Six Seconds

Six seconds.

Less time than it takes to prepare your morning cup of coffee. 

Less time than it takes to sort through your daily mail. 

Less time than it takes to wash your face before bed. 

Six seconds. 

That’s how long it takes for our brains to process an emotion. 

That’s how much time we have to plan for our response to someone else’s emotion. 

Six seconds. 

For our most regulated kids, six seconds might seem like a perfectly acceptable amount of time to digest that nasty social media post, that college acceptance letter, that playground incident. They can apply the applicable emotion in the appropriate way and move on with their day. 

The same goes for regulated grown ups. Our ability to cycle through the rolodex of emotions available to us is precise, seamless, and imperceptible. 

But what about when we pepper in some dysregulation, some trauma?

That six seconds quickens, the brain’s access to appropriate emotions is shut off, the response is disparate and unsettling.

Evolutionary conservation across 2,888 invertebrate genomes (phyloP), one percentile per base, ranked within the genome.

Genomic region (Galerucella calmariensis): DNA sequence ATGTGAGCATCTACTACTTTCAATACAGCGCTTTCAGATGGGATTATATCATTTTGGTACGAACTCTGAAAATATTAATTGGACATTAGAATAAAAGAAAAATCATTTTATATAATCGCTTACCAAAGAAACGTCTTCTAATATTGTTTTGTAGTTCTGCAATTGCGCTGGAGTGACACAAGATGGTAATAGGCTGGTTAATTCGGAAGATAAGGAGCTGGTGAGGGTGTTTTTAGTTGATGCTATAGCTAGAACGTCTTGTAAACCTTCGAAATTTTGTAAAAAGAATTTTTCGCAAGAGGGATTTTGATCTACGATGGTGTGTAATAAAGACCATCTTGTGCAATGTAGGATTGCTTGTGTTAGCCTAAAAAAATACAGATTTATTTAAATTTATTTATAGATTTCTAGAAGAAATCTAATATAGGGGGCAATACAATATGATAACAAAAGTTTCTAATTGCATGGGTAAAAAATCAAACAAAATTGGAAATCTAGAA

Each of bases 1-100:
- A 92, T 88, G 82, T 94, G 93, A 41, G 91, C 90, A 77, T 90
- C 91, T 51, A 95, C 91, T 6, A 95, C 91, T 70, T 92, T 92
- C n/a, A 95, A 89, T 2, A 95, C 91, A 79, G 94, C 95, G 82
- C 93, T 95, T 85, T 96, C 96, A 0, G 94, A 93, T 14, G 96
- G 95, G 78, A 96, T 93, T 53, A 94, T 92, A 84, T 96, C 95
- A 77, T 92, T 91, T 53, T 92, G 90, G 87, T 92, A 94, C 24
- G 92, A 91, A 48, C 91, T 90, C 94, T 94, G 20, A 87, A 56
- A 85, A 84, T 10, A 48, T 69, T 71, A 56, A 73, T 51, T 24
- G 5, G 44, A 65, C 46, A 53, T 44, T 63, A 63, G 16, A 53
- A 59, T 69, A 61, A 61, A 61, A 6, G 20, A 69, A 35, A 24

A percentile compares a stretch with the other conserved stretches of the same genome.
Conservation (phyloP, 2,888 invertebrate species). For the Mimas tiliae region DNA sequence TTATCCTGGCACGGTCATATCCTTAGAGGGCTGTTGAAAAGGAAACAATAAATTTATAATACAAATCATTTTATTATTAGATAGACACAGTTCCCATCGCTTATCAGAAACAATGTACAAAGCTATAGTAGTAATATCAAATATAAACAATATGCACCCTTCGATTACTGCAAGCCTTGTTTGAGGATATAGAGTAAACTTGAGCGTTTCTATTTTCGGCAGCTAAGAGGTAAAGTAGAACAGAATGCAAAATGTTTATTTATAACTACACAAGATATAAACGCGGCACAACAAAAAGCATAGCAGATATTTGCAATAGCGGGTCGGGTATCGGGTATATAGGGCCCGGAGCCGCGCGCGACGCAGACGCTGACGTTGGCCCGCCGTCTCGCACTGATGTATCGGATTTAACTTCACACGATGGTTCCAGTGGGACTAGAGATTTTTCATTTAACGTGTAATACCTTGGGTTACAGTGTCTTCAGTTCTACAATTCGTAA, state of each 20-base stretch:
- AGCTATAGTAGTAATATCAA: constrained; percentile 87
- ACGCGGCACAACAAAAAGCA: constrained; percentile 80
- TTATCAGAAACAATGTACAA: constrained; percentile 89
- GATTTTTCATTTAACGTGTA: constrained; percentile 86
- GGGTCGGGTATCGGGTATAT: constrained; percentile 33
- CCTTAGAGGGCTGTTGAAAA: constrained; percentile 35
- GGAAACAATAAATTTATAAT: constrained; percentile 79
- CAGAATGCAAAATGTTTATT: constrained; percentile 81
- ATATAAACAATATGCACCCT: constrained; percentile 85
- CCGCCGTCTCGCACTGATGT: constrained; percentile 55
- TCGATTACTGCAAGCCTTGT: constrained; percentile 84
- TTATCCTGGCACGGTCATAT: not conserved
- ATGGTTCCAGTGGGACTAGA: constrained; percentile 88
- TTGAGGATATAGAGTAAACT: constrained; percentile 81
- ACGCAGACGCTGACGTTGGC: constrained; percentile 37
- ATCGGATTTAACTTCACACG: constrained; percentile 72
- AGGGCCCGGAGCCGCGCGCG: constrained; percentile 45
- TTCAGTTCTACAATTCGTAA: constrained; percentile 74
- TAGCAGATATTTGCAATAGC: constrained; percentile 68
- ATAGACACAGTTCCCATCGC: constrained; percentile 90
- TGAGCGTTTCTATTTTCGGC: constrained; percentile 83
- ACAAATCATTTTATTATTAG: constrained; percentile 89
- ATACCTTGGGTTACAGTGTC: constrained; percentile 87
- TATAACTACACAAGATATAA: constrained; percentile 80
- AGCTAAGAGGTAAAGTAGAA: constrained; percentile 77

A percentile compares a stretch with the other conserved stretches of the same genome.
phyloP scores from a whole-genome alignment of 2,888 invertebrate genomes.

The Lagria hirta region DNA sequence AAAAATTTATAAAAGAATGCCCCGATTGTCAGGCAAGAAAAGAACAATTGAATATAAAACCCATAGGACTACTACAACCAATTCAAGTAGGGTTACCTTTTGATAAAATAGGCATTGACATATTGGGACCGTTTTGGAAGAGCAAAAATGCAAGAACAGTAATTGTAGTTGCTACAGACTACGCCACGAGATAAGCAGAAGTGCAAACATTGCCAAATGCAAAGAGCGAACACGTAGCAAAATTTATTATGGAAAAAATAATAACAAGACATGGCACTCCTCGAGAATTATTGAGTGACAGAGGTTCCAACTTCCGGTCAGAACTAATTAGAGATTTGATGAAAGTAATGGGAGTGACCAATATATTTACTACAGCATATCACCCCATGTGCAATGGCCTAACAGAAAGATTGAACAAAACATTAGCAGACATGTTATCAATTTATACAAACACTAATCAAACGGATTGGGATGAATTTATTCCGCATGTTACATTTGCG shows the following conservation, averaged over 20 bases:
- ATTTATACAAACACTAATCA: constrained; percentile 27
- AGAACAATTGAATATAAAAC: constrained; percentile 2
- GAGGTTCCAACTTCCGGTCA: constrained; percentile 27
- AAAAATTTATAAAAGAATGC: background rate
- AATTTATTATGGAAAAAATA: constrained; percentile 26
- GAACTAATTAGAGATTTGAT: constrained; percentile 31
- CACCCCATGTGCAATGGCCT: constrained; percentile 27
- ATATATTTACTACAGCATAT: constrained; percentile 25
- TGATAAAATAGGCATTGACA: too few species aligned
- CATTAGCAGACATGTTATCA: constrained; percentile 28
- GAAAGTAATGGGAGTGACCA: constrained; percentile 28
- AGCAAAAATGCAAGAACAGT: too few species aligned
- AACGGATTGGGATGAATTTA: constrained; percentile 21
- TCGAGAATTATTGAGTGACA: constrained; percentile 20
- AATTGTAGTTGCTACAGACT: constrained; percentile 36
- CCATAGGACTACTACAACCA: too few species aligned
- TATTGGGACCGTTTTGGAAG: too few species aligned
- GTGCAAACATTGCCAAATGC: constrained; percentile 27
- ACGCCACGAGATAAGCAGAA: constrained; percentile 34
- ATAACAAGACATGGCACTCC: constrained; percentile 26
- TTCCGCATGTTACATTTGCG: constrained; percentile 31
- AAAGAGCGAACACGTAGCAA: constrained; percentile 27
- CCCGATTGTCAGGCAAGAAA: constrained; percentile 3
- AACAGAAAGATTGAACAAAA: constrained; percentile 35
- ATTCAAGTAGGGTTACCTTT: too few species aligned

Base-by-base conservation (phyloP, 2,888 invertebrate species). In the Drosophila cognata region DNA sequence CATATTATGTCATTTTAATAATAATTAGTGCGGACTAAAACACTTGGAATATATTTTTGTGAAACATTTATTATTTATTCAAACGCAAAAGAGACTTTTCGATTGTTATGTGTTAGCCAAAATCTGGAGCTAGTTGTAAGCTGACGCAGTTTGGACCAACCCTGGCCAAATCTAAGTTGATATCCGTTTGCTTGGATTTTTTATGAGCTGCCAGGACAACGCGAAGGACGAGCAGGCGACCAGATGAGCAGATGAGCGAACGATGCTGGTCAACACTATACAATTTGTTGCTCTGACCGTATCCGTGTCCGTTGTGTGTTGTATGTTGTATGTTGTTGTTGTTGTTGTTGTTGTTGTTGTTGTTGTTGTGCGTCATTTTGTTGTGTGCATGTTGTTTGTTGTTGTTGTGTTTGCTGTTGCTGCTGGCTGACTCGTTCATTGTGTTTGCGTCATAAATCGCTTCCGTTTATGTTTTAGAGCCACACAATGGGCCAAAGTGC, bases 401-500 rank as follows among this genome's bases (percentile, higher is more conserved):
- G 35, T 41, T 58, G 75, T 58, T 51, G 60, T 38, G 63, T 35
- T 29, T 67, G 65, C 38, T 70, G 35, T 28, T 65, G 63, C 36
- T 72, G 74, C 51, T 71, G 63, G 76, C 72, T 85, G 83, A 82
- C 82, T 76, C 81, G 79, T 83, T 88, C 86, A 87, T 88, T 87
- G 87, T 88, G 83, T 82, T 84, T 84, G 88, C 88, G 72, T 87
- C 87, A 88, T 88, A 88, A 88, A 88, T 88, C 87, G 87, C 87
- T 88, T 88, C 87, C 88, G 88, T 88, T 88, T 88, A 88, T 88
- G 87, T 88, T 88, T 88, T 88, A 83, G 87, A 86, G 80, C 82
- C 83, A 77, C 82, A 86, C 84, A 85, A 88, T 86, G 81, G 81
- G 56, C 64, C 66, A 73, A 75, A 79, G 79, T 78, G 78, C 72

The thing is it’s not what the affected person is feeling in those six seconds because we can’t control how that person feels. How we respond in the wake of those six seconds matters most. 

Look at the difference between these two responses. 

What is wrong with you

What happened to you?

The former speaks to blame, to a Scarlet Letter, earned or branded, that puts the onus of responsibility firmly on the affected person. 

The latter shifts that narrative in such a way that the affected person no longer bears the weight of both cause and effect. Instead, he sees his reaction after those six seconds as a result of something out of his control. 

So those six seconds are no more random than they are orchestrated. They are prescribed as part of being a particular human with particular experiences, some of which we haven’t learned to process. 

In those six seconds is a lifetime. 

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